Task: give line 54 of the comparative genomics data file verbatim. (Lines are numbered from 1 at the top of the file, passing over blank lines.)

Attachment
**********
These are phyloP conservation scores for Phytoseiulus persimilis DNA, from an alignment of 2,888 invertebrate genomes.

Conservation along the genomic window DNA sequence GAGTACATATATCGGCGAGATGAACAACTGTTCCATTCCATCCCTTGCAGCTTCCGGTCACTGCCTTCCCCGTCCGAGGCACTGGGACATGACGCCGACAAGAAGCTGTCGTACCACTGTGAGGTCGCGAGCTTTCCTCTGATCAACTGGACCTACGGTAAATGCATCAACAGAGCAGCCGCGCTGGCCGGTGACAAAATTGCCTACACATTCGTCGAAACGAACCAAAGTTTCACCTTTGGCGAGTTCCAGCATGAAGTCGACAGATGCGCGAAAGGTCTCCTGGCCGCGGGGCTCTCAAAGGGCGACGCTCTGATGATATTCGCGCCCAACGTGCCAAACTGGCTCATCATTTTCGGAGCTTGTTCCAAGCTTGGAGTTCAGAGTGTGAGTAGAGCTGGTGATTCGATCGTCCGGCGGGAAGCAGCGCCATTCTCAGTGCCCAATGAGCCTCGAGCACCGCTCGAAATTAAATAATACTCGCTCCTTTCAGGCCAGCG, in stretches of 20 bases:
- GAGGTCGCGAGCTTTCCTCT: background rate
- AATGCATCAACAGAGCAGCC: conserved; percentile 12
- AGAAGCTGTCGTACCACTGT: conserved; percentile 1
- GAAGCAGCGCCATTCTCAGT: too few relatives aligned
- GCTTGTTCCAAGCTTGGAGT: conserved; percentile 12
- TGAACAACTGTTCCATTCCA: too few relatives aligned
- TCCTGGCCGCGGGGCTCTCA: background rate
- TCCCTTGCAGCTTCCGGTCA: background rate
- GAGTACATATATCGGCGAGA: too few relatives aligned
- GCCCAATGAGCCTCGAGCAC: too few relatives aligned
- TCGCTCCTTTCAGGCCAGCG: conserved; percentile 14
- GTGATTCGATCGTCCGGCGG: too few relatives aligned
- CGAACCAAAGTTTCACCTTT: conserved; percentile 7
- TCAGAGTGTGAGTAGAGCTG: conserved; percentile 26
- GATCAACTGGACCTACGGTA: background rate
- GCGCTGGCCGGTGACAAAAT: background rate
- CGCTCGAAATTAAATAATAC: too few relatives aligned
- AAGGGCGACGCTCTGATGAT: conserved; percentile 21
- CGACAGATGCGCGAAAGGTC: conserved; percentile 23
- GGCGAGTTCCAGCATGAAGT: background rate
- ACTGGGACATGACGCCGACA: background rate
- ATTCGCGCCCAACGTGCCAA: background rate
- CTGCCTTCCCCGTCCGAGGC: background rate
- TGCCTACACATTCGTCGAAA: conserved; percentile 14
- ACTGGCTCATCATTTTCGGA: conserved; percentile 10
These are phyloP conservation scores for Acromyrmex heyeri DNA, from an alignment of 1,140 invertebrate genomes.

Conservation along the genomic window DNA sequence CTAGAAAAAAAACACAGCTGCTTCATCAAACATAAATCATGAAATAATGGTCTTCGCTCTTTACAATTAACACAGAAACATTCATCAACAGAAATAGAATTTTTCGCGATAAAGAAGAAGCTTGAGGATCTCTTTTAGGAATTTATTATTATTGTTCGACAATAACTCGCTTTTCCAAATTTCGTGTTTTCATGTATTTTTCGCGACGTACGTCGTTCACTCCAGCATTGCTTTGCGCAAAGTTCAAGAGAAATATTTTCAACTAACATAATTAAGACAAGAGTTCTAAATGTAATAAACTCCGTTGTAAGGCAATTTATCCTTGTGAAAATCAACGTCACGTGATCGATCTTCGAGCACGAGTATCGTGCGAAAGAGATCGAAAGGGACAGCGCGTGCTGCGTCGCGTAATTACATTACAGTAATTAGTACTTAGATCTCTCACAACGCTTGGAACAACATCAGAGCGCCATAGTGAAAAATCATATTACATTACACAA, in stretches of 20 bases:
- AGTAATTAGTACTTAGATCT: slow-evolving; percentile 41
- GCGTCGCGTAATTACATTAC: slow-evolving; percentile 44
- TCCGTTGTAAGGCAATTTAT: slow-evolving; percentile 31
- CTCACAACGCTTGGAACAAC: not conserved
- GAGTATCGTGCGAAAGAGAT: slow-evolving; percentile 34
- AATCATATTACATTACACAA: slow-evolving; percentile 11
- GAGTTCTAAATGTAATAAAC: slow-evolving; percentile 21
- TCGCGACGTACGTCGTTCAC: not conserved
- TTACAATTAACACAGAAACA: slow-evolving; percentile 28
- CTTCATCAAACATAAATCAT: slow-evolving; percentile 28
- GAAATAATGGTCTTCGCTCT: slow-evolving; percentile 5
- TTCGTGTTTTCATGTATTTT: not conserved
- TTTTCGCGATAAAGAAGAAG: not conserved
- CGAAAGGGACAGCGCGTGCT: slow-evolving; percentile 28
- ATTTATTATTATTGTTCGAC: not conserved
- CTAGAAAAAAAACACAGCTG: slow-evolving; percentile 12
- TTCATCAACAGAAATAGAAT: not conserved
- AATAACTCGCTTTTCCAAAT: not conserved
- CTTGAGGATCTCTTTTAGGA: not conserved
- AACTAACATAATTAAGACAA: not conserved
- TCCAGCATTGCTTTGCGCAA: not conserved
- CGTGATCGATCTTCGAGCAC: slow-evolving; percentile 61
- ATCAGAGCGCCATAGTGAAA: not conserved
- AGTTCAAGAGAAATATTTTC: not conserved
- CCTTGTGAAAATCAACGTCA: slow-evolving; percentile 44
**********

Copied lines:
- CCTTGTGAAAATCAACGTCA: slow-evolving; percentile 44